You turn away. There is a long silence while you watch the column of black ants making its way up the trunk, each ant carrying a bit of white fluff, creating a black-white pattern. You feel a rush…
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Deal Me In Reading Challenge: I drew the queen of spades.
Story: The Arrangers of Marriage, by Chimamanda Ngozi Adichie [from The Granta Book of the African Short Story]
Comments: I first read this story in Adichie’s short story collection The Thing Around Your Neck, a few years ago. It is about a young Nigerian woman just come to New York where her new husband, also Nigerian, is a medical intern. The marriage has been arranged between their two families. It deals with her reactions to many surprising things – the first one being that the “house” her husband had spoken of turns out to be “a furniture-challenged flat”. There quickly follows her discovery of the extent to which her “new husband” (this is how she refers to him throughout the story) wants to become Americanized and to cast off many aspects of their Nigerian culture. There is…
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It is not the love of our neighbour, it is not the love of mankind, which upon many occasions prompts us to the practice of those divine virtues. It is a stronger love, a more powerful affection, which generally takes place upon such occasions; the love of what is honourable and noble, of the grandeur, and dignity, and superiority of our own characters.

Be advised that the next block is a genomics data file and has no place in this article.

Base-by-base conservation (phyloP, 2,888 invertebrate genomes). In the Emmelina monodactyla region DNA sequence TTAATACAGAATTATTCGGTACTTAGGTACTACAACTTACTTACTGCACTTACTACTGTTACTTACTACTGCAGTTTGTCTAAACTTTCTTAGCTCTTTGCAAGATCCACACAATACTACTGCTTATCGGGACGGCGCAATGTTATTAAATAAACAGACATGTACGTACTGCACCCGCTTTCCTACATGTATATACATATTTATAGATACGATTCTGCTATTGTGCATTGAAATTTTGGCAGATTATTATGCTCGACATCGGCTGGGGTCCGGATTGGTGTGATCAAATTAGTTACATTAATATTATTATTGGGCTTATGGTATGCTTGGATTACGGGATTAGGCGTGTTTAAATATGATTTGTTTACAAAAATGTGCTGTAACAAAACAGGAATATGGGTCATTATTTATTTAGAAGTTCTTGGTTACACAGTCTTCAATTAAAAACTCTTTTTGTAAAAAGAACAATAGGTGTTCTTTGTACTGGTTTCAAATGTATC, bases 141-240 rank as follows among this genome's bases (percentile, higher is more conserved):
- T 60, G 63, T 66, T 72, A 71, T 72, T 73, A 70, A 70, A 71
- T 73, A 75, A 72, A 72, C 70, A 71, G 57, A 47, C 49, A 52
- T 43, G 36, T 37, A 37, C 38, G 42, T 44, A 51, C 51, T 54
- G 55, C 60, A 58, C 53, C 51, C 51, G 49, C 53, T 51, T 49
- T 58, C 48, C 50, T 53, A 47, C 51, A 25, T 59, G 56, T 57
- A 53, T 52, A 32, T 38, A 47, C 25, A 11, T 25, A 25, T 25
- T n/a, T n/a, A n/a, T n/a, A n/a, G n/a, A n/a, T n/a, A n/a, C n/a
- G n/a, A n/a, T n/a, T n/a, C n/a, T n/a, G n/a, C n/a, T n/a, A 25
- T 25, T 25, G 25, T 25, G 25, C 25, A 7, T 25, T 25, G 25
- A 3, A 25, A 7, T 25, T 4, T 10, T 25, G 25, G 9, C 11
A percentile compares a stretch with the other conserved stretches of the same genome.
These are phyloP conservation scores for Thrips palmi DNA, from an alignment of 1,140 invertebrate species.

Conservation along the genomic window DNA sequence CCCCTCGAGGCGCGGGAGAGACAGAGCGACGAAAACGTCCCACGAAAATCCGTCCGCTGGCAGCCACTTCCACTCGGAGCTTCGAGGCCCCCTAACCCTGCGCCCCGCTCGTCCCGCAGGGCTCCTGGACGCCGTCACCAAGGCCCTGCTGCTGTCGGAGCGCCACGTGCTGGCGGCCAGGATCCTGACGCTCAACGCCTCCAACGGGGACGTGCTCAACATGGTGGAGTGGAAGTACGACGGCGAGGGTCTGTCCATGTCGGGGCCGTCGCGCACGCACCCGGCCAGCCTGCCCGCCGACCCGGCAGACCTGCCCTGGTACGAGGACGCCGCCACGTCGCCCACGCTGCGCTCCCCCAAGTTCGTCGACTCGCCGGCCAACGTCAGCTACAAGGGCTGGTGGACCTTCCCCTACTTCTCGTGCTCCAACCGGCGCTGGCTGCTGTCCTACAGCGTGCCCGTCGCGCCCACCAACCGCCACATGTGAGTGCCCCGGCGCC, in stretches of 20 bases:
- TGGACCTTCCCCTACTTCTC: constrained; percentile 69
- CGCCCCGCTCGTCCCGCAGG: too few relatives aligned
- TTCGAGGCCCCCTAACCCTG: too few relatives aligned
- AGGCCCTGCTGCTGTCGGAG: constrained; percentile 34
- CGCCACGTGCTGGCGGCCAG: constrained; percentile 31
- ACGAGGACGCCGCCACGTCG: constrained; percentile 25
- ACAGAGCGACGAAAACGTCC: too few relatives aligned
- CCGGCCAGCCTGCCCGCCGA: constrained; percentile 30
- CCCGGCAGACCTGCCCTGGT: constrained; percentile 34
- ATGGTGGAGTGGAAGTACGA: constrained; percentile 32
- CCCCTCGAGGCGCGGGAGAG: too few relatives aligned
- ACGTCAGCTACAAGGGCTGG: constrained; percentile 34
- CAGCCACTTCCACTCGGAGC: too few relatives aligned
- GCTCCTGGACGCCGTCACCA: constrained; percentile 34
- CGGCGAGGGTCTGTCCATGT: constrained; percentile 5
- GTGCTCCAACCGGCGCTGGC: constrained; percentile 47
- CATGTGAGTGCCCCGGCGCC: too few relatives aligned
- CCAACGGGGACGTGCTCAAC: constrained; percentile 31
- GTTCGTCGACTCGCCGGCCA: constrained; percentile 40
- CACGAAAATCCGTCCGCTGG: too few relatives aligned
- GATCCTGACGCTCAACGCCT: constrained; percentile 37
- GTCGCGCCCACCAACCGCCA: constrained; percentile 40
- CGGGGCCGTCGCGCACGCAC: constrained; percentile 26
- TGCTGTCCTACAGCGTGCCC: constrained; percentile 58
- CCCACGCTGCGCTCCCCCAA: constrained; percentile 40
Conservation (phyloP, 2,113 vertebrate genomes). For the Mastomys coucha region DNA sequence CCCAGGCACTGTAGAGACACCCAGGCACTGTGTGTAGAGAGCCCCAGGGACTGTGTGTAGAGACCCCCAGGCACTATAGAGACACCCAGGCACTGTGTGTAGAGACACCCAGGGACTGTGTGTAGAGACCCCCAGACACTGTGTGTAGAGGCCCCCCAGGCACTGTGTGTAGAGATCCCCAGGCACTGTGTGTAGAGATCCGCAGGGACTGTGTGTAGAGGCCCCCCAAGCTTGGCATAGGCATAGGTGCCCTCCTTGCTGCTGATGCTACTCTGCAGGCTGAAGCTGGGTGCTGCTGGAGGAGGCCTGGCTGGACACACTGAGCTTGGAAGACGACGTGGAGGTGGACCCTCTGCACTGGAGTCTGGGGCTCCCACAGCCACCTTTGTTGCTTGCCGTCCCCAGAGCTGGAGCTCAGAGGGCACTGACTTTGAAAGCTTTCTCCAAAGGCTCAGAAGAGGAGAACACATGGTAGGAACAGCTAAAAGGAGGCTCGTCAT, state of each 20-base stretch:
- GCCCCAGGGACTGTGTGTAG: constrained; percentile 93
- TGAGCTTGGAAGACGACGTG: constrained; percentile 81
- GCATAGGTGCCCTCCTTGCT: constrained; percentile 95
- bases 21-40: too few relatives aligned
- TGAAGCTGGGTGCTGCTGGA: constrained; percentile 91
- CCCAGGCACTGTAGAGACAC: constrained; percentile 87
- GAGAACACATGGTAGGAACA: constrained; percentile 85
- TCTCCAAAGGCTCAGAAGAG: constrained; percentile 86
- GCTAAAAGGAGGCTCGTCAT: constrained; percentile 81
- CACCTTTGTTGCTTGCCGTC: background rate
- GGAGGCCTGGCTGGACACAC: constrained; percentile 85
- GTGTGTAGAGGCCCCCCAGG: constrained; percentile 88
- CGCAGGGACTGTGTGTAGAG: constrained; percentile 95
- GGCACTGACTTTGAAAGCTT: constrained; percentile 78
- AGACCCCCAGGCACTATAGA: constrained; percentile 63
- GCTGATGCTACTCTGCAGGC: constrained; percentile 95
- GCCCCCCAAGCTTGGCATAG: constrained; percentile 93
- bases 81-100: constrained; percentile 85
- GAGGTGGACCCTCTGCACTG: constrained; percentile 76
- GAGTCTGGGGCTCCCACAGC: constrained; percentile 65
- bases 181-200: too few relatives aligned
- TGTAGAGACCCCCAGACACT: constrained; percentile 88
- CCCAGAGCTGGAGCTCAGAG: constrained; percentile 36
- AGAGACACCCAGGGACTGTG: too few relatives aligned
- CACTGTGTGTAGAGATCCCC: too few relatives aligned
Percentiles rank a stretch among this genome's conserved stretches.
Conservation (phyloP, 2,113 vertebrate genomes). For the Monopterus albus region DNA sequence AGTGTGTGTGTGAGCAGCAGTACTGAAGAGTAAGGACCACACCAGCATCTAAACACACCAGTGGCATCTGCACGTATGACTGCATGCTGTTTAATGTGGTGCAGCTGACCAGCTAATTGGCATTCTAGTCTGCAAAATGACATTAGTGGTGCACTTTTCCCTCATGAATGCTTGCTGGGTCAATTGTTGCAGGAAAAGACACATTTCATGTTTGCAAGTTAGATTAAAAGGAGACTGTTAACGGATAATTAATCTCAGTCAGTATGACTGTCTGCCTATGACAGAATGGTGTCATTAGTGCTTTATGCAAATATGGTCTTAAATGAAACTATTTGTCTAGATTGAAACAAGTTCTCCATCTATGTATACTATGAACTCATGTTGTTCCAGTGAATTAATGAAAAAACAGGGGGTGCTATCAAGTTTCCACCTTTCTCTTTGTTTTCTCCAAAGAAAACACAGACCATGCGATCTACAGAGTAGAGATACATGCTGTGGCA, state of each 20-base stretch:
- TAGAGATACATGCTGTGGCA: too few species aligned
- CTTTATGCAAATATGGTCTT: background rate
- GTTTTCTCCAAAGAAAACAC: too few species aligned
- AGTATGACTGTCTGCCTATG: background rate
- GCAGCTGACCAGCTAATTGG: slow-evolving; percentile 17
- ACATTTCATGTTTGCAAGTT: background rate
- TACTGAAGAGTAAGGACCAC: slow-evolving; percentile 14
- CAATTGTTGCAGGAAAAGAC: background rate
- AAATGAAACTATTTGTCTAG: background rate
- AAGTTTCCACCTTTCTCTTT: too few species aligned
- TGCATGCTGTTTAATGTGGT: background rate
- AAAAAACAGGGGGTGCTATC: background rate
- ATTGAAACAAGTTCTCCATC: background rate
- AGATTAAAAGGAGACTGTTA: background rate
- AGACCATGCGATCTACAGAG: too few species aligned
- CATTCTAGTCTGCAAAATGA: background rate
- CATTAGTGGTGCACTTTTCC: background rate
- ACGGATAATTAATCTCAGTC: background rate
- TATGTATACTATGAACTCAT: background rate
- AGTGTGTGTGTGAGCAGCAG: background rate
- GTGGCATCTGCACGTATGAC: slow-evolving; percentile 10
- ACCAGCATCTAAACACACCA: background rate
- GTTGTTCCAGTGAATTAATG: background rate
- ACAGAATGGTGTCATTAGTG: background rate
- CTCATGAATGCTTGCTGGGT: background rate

To love is good, too: love being difficult. For one human being to love another: that is perhaps the most difficult of all our tasks, the ultimate, the last test and proof, the work for which all other work is but preparation. For this reason young people, who are beginners in everything, cannot yet know love: they have to learn it. With their whole being, with all their forces, gathered close about their lonely, timid, upward-beating heart, they must learn to love. But learning-time is always a long, secluded time, and so loving, for a long while ahead and far on into life, is — solitude, intensified and deepened loneness for him who loves. Love is at first not anything that means merging, giving over, and uniting with another (for what would a union be of something unclarified and unfinished, still subordinate — ?), it is a high inducement to the individual to ripen, to become something in himself, to become world, to become world for himself for another’s sake, it is a great exacting claim upon him, something that chooses him out and calls him to vast things. Only in this sense, as the task of working at themselves (“to hearken and to hammer day and night”), might young people use the love that is given them. Merging and surrendering and every kind of communion is not for them (who must save and gather for a long, long time still), is the ultimate, is perhaps that for which human lives as yet scarcely suffice.